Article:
Hertfordshire is an ancient county situated in the East of England region, bordered by Bedfordshire and Cambridgeshire to the north, Essex to the east, Greater London to the south and Buckinghamshire to the west. This county has a long history, with its roots stretching back to the 9th century when it was part of a short-lived kingdom. The eastern parts of Hertfordshire are mainly rural and arable, with small and medium-sized towns and cities scattered throughout. During the Industrial Revolution, the population of this area increased significantly, and it is now well connected to highways and railways for easy access to London, the Midlands and the north.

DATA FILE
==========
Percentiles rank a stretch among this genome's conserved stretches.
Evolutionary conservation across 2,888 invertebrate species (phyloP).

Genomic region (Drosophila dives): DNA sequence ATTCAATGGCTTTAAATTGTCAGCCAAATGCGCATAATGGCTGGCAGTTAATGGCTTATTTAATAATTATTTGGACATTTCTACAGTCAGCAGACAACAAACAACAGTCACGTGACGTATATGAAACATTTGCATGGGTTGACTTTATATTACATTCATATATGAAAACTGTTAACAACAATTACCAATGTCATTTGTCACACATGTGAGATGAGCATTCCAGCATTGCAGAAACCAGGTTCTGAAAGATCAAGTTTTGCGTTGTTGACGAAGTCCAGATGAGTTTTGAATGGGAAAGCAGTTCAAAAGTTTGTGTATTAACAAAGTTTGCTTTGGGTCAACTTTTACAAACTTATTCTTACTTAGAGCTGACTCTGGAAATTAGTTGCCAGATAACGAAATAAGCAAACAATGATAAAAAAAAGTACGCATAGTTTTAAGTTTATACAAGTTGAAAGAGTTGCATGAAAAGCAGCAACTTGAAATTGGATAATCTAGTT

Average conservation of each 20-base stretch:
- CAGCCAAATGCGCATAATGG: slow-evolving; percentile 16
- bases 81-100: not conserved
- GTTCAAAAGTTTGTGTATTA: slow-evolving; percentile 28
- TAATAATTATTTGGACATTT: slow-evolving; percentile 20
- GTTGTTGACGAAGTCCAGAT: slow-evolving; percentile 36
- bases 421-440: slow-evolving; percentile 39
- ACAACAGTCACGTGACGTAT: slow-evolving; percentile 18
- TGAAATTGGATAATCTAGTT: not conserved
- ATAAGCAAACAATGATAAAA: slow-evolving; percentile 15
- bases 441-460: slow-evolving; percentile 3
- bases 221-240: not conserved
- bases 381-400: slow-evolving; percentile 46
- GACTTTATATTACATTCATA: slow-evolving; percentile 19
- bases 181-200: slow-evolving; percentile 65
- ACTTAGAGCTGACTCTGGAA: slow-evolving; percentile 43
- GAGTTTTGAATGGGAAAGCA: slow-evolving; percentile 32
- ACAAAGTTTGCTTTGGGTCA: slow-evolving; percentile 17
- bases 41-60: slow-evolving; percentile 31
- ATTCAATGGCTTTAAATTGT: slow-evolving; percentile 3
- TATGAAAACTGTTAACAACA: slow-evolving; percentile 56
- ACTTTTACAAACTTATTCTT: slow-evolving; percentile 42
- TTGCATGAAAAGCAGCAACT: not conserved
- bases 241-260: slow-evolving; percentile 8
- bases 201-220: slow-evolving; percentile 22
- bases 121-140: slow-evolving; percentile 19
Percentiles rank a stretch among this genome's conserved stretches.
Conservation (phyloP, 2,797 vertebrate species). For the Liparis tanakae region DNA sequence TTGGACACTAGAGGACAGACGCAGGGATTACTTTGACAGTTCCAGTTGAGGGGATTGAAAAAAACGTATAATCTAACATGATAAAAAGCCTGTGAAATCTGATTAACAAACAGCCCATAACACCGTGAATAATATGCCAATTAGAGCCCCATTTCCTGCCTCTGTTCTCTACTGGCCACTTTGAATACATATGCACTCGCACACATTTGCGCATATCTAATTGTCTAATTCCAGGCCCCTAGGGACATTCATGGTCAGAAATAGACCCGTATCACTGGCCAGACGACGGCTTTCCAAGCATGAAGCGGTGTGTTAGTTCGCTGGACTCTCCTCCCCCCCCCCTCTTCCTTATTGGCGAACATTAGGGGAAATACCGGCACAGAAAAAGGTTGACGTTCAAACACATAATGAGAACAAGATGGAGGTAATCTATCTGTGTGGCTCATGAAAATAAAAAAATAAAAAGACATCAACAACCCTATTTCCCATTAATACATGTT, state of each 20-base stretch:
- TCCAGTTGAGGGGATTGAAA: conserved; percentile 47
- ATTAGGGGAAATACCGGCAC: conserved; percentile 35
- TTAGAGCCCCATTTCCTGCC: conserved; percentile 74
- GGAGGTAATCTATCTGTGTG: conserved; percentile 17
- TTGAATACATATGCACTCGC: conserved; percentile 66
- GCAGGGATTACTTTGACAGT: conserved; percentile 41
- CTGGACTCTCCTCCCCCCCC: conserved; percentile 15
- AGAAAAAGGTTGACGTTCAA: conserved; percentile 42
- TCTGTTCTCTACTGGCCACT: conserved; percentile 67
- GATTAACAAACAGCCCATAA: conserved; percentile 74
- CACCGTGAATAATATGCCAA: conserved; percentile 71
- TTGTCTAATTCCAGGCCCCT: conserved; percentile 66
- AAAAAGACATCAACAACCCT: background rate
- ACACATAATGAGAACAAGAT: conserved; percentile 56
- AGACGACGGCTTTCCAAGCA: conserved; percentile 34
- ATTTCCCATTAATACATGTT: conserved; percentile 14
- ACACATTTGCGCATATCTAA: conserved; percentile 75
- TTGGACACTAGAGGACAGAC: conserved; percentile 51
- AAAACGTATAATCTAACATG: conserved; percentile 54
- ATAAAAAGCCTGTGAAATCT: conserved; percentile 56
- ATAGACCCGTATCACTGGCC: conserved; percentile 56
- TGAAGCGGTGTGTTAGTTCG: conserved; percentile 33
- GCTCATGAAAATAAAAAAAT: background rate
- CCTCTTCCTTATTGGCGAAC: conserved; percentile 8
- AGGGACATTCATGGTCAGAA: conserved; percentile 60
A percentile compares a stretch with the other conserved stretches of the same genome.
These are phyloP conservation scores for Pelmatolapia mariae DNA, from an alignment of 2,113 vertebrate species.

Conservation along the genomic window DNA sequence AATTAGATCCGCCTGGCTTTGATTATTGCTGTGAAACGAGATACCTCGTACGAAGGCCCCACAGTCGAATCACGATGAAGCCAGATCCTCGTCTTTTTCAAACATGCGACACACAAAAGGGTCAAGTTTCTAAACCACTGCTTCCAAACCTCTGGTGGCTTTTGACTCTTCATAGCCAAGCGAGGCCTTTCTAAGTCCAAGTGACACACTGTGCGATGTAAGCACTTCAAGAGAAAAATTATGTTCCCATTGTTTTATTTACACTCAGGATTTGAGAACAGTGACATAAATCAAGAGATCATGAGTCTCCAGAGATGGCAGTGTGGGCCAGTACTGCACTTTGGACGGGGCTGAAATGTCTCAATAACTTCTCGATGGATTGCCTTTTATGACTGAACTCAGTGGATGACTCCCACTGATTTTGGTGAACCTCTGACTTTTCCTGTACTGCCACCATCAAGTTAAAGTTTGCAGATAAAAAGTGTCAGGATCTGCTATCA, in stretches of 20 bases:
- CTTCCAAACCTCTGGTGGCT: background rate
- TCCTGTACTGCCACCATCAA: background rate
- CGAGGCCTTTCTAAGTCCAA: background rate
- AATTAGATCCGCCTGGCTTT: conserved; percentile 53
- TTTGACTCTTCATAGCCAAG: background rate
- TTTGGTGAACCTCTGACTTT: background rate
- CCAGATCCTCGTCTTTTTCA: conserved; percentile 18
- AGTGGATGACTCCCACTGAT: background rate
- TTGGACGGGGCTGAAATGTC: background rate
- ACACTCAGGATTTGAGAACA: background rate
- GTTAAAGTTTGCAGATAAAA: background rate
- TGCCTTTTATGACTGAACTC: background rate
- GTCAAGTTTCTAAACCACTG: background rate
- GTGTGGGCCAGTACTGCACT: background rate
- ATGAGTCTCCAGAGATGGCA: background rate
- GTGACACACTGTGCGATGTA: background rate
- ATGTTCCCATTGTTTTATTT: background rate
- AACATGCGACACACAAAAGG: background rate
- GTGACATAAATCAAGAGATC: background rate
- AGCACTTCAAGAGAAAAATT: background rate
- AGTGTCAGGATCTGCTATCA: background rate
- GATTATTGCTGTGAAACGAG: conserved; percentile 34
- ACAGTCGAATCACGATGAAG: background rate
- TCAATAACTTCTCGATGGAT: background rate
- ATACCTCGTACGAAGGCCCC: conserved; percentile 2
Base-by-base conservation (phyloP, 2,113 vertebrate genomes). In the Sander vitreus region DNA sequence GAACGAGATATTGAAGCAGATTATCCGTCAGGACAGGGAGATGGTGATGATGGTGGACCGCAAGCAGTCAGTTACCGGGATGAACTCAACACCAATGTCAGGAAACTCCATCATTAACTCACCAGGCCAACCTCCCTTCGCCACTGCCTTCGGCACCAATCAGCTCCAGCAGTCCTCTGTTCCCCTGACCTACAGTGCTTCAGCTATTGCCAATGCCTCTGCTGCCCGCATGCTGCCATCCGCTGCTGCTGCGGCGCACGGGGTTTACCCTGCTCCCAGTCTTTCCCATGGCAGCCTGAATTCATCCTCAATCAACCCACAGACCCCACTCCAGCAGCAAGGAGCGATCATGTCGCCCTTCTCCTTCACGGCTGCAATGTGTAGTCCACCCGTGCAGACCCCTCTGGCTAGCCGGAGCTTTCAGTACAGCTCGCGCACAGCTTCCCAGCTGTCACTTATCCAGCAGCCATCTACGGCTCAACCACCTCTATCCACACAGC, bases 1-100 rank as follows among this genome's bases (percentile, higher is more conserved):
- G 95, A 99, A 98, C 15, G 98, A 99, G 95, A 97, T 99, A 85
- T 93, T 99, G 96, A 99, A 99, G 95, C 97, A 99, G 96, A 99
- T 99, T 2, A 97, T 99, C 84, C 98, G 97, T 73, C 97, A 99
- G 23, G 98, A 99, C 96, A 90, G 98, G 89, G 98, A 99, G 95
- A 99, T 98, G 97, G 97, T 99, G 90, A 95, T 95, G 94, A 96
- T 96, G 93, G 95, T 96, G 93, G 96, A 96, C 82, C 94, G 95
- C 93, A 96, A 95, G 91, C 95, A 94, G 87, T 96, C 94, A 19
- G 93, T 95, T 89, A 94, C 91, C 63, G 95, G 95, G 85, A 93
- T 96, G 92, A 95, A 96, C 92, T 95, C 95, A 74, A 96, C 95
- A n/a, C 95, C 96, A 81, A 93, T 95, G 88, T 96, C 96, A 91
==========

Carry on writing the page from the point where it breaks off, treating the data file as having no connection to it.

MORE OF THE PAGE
Hertford is the county town of Hertfordshire, which was once the main market town and is now home to the County Council. It is also known for being the location of Jack Worthing's country house in Oscar Wilde's play The Importance of Being Ernest. So, what part of Hertfordshire is closest to London? The answer depends on where in London you are looking at. Generally speaking, however, Potters Bar in the north-west corner of Hertfordshire would be the nearest.
This urban district was transferred from Middlesex in 1965 and is now part of the London Borough of Barnet. Potters Bar is well connected to London by both highways and railways, making it a convenient location for those who need to commute into the city. It also has a number of local amenities such as shops, restaurants and leisure facilities.